{0 x$_,{say :2($_);S/(0)1|0$/1$0/}...1 x$_}  Try it online! Anonymous code block that takes a number and outputs the sequence separated by newlines. This works by starting with 0 repeated n times then replacing either 01 with 10 or the last 0 with a 1 until the number is just ones. Or 40 bytes, using Nahuel Fouilleul's approach {grep /010*1/|{say :2($_)},[X~] ^2 xx$_}  Try it online! • "then replacing either 01 with 10 or the last 0 with a 1 until the number is just ones" That's a genius move! Sep 6, 2019 at 10:51 # Python 2, 60 bytes f=lambda i,n=0,b=1:[n][i:]or[n]+f(i-1/b,n^b+b/2,b>>i or 2*b)  Try it online! # Python 3, 76 bytes f=lambda n:[n:]or+[2**i for i in range(n-1)]+[x|1<<n-1for x in f(n-1)]  Try it online! # Python 2, 67 bytes n=0 i=2**input()-1 while n<=i:print n;d=n&(~-n^i)or 1;n+=n+d>i or d  Try it online! # Python 3, 62 bytes def f(n,c=0): while c<2**n:yield c;r=c&-c;c+=c+r>>n or r or 1  Try it online! The idea is more or less the same as @Arnauld's solution. Another 65-byte solution: lambda n:g(2**n-1) g=lambda c:[c:]or g(c-((c&-c)//2 or 1))+[c]  Try it online! # Jelly, 12 bytes ⁼þ‘ṚÄUo€ƊẎQḄ  Try it online! # 05AB1E, 13 12 bytes Tsãʒ1ÛSO2‹}C{  -1 byte thanks to @Grimy (also take a look at his shorter approach here). Explanation: T # Push 10 sã # Swap to get the (implicit) input, and get the cartesian product with "10" ʒ # Filter it by: 1Û # Remove leading 1s SO # Get the sum of the remaining digits ! # Check that the sum is either 0 or 1 by taking the factorial # (NOTE: Only 1 is truthy in 05AB1E) }C # After the filter: convert all remaining strings from binary to integer { # And sort (reverse) them # (after which the result is output implicitly)  • Alternate 13: oL<ʒbIj1Û1¢2‹. Doesn't look like I can get it lower. Sep 6, 2019 at 13:03 • @Grimy I just had oL<ʒbIj1ÛSO2‹ and was trying to see where my error was. :) But I'm glad to see you aren't able to find a shorter version for one of my answers for a change. ;p (inb4 you find a shorter one after all xD) Sep 6, 2019 at 13:06 • @Grimy I have the feeling SO2‹ can be 3 bytes somehow perhaps, but I'm not seeing it and also not entirely sure.. There are some alternatives, like SO1~ or SÆ>d, but I'm unable to find a 3-byter. Sep 6, 2019 at 13:13 • 10 with a completely different approach Sep 6, 2019 at 13:13 • Your feeling was right, I just found a 3-byter: SO!. Pretty sure I have some old answers using 2‹ that could benefit from this as well. Sep 6, 2019 at 13:45 # Retina, 26 bytes .+ *0 L$w.(.*)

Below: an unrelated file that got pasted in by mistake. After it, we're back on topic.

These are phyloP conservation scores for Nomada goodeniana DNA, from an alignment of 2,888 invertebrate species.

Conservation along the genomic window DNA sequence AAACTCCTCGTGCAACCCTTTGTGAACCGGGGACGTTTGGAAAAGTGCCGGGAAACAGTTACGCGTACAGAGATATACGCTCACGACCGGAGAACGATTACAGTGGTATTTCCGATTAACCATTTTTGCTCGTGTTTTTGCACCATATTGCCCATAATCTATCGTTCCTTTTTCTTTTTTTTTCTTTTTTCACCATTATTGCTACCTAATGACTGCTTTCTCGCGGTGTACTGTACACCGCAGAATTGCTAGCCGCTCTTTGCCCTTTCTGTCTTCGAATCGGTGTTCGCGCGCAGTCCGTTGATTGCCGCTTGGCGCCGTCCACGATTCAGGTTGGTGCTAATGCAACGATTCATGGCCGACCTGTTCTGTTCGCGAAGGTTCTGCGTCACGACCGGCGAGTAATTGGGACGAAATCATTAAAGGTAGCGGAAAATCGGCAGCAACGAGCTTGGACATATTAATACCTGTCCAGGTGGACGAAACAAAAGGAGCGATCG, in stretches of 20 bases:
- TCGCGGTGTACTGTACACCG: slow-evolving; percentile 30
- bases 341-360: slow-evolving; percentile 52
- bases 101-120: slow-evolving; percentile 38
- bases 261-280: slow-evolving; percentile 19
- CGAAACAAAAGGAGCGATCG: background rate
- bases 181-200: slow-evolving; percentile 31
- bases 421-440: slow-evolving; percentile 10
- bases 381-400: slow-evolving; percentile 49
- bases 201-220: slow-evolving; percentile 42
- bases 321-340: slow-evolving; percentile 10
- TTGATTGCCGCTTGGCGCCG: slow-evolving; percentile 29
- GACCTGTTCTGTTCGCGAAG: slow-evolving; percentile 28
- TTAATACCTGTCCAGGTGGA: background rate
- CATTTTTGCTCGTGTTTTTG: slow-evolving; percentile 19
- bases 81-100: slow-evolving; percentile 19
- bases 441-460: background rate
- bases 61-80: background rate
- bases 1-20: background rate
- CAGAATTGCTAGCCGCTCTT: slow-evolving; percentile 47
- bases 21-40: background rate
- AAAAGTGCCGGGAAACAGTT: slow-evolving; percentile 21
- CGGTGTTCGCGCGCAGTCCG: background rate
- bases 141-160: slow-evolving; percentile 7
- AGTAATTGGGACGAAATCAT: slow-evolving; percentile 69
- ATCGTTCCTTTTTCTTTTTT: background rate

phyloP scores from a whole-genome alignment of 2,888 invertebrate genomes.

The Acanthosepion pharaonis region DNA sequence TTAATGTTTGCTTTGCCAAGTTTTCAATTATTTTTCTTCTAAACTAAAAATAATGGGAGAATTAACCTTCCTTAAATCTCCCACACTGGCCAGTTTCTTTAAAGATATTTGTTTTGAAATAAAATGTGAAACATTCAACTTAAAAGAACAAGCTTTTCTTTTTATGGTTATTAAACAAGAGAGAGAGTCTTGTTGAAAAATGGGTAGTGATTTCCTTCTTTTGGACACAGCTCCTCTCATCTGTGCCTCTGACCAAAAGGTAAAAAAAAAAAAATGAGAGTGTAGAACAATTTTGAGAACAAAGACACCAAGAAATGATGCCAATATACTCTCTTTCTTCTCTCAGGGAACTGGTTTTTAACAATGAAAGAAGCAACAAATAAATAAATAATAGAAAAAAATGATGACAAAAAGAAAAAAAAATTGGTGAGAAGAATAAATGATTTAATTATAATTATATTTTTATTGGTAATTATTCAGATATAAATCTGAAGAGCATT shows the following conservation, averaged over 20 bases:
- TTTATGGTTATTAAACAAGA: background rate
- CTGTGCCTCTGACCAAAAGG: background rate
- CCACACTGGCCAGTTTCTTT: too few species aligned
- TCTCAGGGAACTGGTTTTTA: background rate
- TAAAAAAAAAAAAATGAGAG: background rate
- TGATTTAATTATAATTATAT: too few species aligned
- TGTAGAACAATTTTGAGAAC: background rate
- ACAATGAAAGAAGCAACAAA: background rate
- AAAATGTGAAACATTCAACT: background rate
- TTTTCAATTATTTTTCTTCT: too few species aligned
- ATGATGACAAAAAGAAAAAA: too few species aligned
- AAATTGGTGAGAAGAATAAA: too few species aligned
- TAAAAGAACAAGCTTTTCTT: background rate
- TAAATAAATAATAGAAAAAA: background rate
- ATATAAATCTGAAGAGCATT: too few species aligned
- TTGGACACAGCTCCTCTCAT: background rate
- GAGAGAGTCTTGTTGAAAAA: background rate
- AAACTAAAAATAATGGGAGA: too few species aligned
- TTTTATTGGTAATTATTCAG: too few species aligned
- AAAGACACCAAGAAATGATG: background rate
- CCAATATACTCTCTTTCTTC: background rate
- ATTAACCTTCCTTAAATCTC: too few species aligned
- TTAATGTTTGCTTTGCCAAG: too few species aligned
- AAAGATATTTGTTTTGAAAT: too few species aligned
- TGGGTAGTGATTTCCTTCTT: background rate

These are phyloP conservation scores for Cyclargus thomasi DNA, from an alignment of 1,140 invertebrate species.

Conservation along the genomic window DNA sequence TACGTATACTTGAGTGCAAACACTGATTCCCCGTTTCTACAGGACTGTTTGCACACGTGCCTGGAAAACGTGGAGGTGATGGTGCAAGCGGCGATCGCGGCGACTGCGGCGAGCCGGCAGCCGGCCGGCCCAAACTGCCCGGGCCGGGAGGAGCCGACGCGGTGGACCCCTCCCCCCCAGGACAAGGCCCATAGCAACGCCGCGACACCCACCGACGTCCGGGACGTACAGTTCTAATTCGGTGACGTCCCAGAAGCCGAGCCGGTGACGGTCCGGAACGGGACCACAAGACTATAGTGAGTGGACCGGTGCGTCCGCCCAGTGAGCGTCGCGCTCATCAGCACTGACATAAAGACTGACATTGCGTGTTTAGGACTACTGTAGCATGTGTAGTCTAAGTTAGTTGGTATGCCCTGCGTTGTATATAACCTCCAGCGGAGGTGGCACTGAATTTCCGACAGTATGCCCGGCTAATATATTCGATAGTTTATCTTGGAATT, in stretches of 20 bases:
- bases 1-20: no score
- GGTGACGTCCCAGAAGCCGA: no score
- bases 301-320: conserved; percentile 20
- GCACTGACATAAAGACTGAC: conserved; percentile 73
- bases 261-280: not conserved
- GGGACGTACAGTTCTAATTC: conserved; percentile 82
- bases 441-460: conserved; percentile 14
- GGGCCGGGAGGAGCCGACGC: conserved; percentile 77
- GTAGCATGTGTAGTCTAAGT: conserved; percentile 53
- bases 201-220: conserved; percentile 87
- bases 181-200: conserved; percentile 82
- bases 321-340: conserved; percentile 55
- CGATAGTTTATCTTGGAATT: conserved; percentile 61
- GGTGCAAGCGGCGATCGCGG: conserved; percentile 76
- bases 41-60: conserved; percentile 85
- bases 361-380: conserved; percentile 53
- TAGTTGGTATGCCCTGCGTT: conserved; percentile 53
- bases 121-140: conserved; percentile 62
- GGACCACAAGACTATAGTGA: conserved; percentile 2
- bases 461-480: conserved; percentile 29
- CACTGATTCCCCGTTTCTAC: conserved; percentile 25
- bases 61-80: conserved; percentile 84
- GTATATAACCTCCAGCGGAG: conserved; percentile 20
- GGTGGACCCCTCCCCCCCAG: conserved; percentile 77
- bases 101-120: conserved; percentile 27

$.*1$'1$1  Try it online! Outputs in binary. If that's not acceptable, then for 39 bytes: .+ *0 L$w.(.*)